veterans day 2013 – thanks

Posted: November 11, 2013 in Personal, Truth and Grace
Tags: , , , ,

Thanks to my dads for serving our country. Only have a picture of J.K. Wakefield, European Theater, AAF WWII. M.H. Smith, Stateside, Ft. Sam Houston.

Pictures from Europe and Sheppard’s Field in TX

The following is a letter from D. Gwyther (USAF Ret.) recalling his experiences with the advance cadre of the 34th Bomber Squadron of the 17th Bomb Group in 1942.
 

“I cannot say I was a close friend of your father, but we shared an ungorgetable experience together. I was the Non-Commissioned officer, Tech Sergeant in charge of the Cadre [34 airmen, two lieutenants, a captain, and a major chaplin] that was formed to travel to England [via the Queen Mary] to ready an air terminal for the arrival of the 17th Bomb Group B-26 aircraft. To this day I am not sure if we were selected for our skills, or lack of skill, or as a decoy or maybe as a group like in the movie, Dirty Dozen. For whatever reason it was a rough tough bunch of GIs. On the Queen Mary there were nineteen thousand troops just for that one trip. Just out of Scotland the QM hit a cruiser, cutting it in half and we saw it sink. Four-hundred sailers went down with it. If the cruiser’s amo would have gone off it could have sunk the QM.

The two-and-one-half months we spend in England were not bad duty and we all learned how to drink our beer warm, dark or light, and by the pint. Many things happened during the time in England that we don’t tell much about.   From there we some how got orders to join the African invasion fleet and try to join up again with our aircraft somewhere in North Africa. We were loaded on a small, and I do mean small, very dirty and old English troop ship called HMS Derbyshire. The next twenty-some-odd days were as close to hell as I want to come. It was bad. Most everyone was sea sick, latrine ankle-deep in you-know-what, almost no food, but we were not allowed out of the locked hole. As NCOIC, keeping the men from killing each other, or me, was not easy and, like I said, I could have no friends. Don’t remember seeing an officer for the entire trip. We went in after the army secured the beach at Tunis, North Africa. Had a few sniper shots fired at us and bombs some distance from us, but we would have faced anything just to get off the HMS Derbyshire!   For the next week we stayed in a muddy, plowed field in the rain with no fires or lights allowed. We did get some English rations–kidney beans and tea–cold. For the next three weeks we criss-crossed North Africa in the little box cars called “40 and 8s”. Forty men and eight horses. We didn’t have the horses, but they might have been better than some of the men. I won’t go into the things that happened during the train rides. That is another story too long to write about. One thing for sure, the time your dad and I spent together was a heck of a ride.”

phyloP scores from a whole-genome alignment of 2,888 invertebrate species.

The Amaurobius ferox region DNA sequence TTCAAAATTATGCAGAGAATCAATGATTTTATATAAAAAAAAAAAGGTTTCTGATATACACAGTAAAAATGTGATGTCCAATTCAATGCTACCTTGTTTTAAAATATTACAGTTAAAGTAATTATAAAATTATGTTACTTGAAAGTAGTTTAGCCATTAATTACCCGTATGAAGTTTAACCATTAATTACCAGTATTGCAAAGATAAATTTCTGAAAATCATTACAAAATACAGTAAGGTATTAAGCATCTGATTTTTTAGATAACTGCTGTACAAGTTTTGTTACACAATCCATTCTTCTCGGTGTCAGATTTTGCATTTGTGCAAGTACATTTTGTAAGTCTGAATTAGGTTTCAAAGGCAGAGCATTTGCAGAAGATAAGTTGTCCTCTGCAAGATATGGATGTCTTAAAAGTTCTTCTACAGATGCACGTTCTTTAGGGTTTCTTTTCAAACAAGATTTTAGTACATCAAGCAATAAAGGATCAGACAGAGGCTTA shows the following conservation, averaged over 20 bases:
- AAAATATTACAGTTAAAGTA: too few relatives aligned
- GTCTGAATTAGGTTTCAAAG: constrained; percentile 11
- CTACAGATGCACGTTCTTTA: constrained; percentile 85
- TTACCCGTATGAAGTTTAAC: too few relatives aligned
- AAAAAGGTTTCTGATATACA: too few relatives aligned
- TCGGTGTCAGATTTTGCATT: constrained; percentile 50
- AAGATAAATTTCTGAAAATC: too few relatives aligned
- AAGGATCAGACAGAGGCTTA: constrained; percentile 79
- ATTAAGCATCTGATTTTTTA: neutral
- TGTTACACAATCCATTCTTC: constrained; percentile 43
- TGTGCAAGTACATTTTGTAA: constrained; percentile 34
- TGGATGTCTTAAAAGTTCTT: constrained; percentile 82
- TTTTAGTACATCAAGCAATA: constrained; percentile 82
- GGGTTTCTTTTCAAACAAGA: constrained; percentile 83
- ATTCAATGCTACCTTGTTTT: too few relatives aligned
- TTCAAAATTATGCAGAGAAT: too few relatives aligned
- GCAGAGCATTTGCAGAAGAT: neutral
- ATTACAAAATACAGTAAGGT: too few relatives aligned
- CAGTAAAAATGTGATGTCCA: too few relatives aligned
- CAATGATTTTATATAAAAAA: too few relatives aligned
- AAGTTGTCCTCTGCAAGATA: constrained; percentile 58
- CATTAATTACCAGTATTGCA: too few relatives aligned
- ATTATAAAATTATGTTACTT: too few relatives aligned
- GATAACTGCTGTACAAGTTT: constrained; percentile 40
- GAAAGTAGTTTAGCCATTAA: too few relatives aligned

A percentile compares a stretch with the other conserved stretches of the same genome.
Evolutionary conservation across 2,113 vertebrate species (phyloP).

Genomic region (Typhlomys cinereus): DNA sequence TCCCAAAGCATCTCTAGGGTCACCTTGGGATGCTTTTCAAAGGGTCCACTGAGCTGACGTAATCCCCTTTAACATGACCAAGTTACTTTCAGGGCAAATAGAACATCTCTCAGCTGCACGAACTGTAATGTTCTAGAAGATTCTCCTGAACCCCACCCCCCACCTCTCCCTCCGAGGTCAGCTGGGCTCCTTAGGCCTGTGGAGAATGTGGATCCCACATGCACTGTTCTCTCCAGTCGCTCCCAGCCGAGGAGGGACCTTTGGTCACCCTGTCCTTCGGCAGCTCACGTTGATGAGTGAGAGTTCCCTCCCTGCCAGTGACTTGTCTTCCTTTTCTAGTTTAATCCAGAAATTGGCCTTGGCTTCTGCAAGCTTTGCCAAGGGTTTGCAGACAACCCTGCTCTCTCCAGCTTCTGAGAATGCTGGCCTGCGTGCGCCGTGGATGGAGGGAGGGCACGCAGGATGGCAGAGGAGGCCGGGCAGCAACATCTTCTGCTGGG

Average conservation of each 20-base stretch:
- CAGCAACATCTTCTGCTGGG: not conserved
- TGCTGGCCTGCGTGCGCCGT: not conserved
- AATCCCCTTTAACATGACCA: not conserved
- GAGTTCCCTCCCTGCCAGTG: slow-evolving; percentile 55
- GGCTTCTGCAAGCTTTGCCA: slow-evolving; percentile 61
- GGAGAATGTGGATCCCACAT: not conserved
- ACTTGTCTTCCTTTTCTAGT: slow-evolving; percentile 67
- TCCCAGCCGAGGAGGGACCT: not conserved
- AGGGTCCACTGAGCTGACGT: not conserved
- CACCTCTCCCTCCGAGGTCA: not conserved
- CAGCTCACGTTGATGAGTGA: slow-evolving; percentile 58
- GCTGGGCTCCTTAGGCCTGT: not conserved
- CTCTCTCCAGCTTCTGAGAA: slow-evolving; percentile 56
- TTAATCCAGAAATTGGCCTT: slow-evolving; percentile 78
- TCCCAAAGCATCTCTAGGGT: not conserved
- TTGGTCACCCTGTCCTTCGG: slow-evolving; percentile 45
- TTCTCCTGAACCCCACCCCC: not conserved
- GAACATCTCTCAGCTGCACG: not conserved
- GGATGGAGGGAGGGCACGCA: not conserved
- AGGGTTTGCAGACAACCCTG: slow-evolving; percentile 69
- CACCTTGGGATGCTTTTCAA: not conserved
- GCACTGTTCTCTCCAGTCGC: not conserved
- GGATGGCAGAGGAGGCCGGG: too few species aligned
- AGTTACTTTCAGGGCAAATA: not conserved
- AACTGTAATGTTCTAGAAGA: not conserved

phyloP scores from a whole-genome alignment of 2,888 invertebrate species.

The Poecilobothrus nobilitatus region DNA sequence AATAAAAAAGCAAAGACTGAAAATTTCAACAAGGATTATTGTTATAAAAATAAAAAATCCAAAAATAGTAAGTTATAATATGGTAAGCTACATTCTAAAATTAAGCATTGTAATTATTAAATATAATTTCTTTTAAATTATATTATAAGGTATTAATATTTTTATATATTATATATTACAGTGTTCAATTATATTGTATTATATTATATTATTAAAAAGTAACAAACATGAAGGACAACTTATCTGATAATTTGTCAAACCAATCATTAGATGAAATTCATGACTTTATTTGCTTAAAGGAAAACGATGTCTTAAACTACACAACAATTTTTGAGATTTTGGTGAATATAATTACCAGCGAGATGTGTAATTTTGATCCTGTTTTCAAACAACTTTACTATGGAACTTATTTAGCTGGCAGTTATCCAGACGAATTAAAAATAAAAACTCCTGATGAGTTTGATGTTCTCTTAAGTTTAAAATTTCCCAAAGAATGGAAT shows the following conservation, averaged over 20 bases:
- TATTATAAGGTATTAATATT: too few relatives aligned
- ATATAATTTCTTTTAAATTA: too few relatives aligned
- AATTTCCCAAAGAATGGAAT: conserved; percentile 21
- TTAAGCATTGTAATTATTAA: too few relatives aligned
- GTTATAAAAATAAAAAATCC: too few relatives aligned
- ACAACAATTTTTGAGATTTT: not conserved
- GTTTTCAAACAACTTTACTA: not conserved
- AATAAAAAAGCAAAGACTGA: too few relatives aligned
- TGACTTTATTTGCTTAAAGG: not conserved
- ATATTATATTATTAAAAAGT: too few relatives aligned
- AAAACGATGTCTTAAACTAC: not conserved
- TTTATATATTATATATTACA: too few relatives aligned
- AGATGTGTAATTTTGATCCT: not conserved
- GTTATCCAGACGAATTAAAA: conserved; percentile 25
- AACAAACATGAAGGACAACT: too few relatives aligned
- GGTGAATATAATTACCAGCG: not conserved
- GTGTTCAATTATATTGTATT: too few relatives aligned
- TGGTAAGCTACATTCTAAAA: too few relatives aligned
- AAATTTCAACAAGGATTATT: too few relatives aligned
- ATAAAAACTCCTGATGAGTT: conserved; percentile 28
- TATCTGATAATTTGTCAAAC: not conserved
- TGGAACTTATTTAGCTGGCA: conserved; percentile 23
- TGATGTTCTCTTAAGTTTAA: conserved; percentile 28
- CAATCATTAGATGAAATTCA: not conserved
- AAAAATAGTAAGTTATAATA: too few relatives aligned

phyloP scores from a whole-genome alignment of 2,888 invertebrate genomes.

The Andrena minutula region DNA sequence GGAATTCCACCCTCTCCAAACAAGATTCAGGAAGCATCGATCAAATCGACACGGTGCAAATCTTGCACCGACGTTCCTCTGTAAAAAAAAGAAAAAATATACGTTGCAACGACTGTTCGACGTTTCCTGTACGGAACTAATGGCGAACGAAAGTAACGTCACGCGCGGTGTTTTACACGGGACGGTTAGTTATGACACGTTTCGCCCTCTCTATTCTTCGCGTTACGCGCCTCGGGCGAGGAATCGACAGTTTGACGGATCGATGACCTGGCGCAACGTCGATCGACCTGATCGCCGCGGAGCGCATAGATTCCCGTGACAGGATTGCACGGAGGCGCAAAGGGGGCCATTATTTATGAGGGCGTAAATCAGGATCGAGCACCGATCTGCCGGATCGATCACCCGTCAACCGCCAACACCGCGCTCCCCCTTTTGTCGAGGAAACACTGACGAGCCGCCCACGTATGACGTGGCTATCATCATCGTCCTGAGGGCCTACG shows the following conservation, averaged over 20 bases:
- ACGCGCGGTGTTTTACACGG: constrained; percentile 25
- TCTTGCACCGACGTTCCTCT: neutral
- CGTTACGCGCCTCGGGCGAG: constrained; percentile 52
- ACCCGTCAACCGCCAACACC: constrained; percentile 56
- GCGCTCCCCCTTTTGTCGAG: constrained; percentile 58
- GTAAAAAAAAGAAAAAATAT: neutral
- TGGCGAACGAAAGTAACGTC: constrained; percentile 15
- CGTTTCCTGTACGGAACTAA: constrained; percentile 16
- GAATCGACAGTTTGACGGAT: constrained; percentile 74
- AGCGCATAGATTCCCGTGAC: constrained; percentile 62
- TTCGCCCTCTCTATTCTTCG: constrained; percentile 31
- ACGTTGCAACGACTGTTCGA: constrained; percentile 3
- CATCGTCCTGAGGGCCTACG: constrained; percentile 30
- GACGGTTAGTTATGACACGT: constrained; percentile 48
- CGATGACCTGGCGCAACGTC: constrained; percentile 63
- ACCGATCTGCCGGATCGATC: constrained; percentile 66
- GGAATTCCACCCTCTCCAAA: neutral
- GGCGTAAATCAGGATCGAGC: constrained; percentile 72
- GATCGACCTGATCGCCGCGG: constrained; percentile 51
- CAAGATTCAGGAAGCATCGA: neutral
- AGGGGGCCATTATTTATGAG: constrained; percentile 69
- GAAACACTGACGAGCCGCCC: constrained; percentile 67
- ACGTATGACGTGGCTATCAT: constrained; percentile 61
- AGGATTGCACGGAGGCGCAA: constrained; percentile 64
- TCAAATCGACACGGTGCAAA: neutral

Sheppard Field, TX; Barksdale Field, LA, 24 Jun-18 Nov 1942; Telergma, Algeria, 23 Dec 1942; Sedrata, Algeria, c. 13 May 1943; Djedeida, Tunisia, 25 Jun 1943; Villacidro, Sardinia, c. 6 Dec 1943; Poretta, Corsica, 21 Sep 1944; Dijon, France, 20 Nov 1944.
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John Wakefield Europe 1944 John Wakefield - mechanic training Sheppard Field 1942 Air Corp Tech School graduation - Sheppard Field - May 1942 Airplane inspection - Sheppard Field 1942 Between Classes - Sheppard Field 1942 Classroom at sheppard field 1942 Col E.C. Black - Cammandant Sheppard Field 1942 Final airplane inspection Sheppard Field 1942 Instruction - Sheppard Field 1942 Instruction at Sheppard Field 1942 Instructional building - Sheppard Field 1942 Motor Pool - Sheppard Field 1942 Non-Com Officers Club Wichita Falls 1942 Review at Sheppard field 1942 Review Sheppard Field 1942 Sheppard Field Student Hanger 1942 Sheppard Field Tech School Hangar 1942 Student hangers - Sheppard Field 1942 Student mechanics - Sheppard Field 1942
Doolittle
34th medium bomb squadron17 bombardment group

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